For Elmore Leonard, Crime Pays
Or page one of Glitz, the cop Vincent Mora, off duty, coming home one night, walking from his car to his apartment building, when he is approached by a guy with a gun who demands his wallet.
Vincent turned his head to look at the guy and there was a moment when he could have taken him and did consider it, hitting the guy as hard as he could. But Vincent was carrying a sack of groceries. He wasn’t going to drop a half gallon of Gallo Hearty Burgundy, a bottle of prune juice and a jar of Ragú spaghetti sauce on the sidewalk.
Vincent gets shot. Through the bottle of Hearty Burgundy.
Leonard never misses an opportunity, on paper or in real life. In 1983, The Detroit News named him Michiganian of the Year. The man presenting the award said, “True to your nickname, derived from a fabled baseball pitcher, you deliver the high, hard one.”
“Unfortunately,” said the author, accepting the honor, “Dutch Leonard threw knucklers. He threw junk.”
Usually he is more subtle. Out back in the garage, well, go take a look. Two cars. A turbocharged Saab and a Mercedes. In Detroit. Leonard slips into the Saab. Grins slyly, says nothing. He has found his sound and perfected it.
The sound is finally paying off.
For the movie rights to Stick, Leonard was paid $350,000. He got $400,000 for LaBrava and $450,000 for Glitz. The paperback rights to LaBrava went for $363,000. Fourteen of his books are now being reissued. Glitz was the last of a two-book deal with Arbor House. Over dinner one night in Los Angeles, Leonard’s agent, H.N. Swanson, told two Arbor people he didn’t think the $40,000 advance for Glitz in Leonard’s original contract was enough. Two weeks later a new contract arrived for $200,000.
Now that he is beginning a new book, publishing houses all over New York are jumping up and down, trying to entice Leonard. So are TV producers. During a visit to Los Angeles, Leonard was introduced to David Gerber of Gerber-MGM TV. Gerber suggested he ought to think about coming up with a crime series. “I thought it was social,” Leonard says. “A week later I get a contract in the mail for a one-hour series.”
Walter Mirisch of Universal also called. He wanted a series, too. Leonard said he was on his way down to Puerto Rico to finish research on Glitz.
Mirisch: “While you’re in Puerto Rico, you can research the series.”
Leonard: “What are you going to call it, P.R.P.I.?”
Nine-thirty in the morning is when Leonard starts to write.
The den, a small room to the left of the foyer, is ferociously neat. Big dark desk, 200 years old, stack of special-order yellow writing sheets, 5000 for sixty dollars, right there in the middle. Next to the desk, on a table against the wall, a secondhand Olympia. The writing begins in longhand on the yellow sheets; the writing and the rewriting; rewriting again. When he likes the pages, he copies them on the typewriter.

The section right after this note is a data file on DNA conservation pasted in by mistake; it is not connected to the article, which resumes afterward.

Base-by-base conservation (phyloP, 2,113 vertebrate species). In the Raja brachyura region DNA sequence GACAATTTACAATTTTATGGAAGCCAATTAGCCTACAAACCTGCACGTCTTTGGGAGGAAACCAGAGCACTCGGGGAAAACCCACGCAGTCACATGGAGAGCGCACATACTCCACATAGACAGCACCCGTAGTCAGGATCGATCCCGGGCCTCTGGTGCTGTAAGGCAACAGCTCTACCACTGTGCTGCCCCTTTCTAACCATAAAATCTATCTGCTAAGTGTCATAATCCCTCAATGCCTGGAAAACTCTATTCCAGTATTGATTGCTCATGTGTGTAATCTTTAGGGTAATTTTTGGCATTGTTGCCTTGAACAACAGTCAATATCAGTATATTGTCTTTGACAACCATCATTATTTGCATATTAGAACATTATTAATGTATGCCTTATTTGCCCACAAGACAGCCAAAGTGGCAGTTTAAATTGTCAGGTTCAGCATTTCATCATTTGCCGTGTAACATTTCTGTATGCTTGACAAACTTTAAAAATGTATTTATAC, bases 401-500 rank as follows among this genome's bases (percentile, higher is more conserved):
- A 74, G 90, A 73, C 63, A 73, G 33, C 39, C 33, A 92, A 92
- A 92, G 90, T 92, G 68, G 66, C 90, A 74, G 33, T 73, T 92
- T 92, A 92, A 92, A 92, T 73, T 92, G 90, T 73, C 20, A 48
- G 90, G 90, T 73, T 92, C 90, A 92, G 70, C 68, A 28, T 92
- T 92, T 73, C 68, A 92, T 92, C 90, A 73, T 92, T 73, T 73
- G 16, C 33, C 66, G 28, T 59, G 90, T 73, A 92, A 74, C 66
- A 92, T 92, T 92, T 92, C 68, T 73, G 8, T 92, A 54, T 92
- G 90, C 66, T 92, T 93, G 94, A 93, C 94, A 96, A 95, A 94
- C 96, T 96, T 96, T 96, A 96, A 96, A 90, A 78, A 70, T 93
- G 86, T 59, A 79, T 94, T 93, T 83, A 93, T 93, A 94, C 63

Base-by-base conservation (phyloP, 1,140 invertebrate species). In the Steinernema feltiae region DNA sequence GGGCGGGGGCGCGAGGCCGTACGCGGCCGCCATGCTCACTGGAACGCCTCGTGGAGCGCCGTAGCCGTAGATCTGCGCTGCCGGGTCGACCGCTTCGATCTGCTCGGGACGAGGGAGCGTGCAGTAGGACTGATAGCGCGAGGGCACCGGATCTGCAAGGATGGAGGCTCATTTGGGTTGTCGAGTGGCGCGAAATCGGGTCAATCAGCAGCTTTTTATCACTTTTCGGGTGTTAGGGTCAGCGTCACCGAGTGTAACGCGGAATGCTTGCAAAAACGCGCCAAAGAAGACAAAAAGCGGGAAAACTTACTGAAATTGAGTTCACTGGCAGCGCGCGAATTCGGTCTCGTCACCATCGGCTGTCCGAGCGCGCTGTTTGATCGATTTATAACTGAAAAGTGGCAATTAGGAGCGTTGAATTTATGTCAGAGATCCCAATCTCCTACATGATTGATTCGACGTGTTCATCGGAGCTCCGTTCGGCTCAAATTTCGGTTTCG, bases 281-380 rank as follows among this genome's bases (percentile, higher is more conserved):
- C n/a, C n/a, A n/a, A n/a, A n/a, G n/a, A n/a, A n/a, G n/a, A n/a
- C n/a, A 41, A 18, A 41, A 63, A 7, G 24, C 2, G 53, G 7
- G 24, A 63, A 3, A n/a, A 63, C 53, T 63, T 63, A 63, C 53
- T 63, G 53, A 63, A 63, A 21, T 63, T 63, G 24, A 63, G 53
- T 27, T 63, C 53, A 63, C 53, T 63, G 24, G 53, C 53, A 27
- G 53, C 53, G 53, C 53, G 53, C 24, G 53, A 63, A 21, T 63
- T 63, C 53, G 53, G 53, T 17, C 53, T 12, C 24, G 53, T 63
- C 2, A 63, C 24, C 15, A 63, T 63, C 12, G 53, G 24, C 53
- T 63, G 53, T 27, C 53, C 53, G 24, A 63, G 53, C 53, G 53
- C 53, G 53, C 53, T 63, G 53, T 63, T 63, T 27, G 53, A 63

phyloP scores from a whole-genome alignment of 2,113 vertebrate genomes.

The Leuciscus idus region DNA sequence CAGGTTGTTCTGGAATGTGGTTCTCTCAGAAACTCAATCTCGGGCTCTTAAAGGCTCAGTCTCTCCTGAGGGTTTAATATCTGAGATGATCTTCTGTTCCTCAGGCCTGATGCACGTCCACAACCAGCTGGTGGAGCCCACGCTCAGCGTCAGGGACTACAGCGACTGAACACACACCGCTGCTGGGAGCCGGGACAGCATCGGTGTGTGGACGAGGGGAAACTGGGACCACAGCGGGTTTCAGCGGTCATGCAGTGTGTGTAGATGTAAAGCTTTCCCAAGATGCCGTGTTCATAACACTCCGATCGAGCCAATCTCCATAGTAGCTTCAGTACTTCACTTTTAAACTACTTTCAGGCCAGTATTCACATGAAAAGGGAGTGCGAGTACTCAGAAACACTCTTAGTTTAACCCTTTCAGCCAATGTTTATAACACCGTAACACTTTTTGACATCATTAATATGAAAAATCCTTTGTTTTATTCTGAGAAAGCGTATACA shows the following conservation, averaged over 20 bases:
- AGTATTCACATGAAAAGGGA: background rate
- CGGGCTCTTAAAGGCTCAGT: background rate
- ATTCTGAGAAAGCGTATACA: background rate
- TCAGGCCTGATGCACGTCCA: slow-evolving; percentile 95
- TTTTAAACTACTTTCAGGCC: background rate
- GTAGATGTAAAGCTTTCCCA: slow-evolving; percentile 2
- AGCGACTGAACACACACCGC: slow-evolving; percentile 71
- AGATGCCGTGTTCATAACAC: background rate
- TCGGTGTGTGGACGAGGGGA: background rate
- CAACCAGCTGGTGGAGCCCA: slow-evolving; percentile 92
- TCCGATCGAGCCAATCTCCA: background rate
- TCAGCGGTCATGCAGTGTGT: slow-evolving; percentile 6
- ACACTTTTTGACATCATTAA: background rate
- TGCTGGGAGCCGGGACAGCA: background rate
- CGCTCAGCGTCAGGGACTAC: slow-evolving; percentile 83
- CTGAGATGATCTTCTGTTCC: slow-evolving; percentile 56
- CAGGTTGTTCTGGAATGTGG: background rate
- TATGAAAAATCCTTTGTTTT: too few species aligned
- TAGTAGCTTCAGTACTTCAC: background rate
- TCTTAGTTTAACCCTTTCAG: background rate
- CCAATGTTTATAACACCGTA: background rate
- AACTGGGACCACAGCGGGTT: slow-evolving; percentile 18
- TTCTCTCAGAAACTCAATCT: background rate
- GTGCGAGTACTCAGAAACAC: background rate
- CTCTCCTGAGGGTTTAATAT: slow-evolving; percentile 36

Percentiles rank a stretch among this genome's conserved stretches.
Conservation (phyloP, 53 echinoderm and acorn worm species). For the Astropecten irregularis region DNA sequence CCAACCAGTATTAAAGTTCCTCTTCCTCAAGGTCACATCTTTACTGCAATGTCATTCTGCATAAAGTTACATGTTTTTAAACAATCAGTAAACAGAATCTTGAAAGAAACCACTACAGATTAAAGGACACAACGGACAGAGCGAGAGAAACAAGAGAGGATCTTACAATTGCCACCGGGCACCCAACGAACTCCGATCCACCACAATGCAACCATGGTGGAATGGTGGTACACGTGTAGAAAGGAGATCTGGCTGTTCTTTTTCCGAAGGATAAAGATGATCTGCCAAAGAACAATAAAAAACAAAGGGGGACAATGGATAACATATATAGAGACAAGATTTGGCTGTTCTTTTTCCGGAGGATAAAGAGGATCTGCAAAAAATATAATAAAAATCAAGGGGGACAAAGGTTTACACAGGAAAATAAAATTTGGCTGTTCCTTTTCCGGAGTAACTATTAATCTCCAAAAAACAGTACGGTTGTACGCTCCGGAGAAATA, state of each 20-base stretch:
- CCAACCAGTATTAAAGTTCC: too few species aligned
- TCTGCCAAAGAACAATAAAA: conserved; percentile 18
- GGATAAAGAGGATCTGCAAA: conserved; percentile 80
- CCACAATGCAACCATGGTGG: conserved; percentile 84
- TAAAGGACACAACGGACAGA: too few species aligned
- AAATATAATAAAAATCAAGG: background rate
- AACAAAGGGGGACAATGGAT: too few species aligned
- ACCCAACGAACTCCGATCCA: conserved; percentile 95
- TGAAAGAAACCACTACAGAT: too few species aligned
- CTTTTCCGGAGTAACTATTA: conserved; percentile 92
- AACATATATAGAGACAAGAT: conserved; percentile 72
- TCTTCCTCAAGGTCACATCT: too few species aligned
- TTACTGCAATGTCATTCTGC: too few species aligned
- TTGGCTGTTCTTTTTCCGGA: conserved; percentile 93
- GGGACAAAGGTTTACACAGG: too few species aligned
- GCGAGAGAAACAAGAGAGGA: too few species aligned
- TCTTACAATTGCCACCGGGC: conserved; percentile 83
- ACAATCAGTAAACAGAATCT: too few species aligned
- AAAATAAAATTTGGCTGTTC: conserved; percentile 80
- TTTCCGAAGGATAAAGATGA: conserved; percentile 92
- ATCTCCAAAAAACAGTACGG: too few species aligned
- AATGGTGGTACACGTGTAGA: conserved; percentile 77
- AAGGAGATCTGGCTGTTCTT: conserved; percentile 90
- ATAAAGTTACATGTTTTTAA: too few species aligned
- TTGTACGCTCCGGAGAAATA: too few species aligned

“Some days I might write a paragraph, I might write eleven pages,” he says. “Then I reach a point where it stops. I don’t know my next line. That’s when I type the pages. Once in a while I am typing and I think of a line to add. So I type that, too. Otherwise everything is done in longhand first. I feel a lot closer to the story when I’m touching it.”
Over on the wall is a photograph of Ernest Hemingway, autographed, to a guy named Joe, December 1937. A friend gave it to Leonard. He says: “That’s how I learned to write, studying Hemingway. I studied very, very carefully how he approached a scene, used points of view, what he described and what he didn’t, how he told so much just in the way a character talked. When I was writing Westerns, it struck me.” He grins. “For Whom the Bell Tolls was a 1940 Spanish Western.”
Leonard’s characters take on most of the burden of telling the story. “I don’t want it to sound like writing,” he says. “I want you to get right into it and not be aware of me telling the story. My attitude toward the characters gives them a sound. I like all the people, think of them as kids. Or I think of a bank robber who’s dominated by his wife. Here’s this tough guy who at home is totally a wimp.”
In Glitz, we encounter the bad guy who goes around killing folks for fun. The creep lives with his mom and her parrot in New Jersey, is totally cowed by the old woman and is always asking her for money, which she won’t give him. In The Switch, the whole premise of the book is an irony. Two guys kidnap a well-to-do country-club mom and phone her husband with the ransom demand: $1,000,000 or you’ll never see your wife again. Except that her husband has just filed for divorce and doesn’t give a damn if he does see her again.
It took a while for reviewers to see what Leonard was up to. “I was always thrown into the Chandler-Hammett-MacDonald school,” Leonard says. “I wasn’t influenced by them at all. I was influenced by other guys — Mark Harris, Richard E. Bissell and Kurt Vonnegut — their attitudes and how they see absurdities.”
Parts of Leonard’s own story seem filled with absurdities, or at least ironies. Read a few of his books, you imagine this tough guy hanging around hoodlums, picking up their jargon, examining their psyches. Forget it. You know how every so often some housewife in the Midwest, fifty years old, goes to the public library, does a bunch of research, sends off an unsolicited manuscript…and wins the Pulitzer Prize for fiction?
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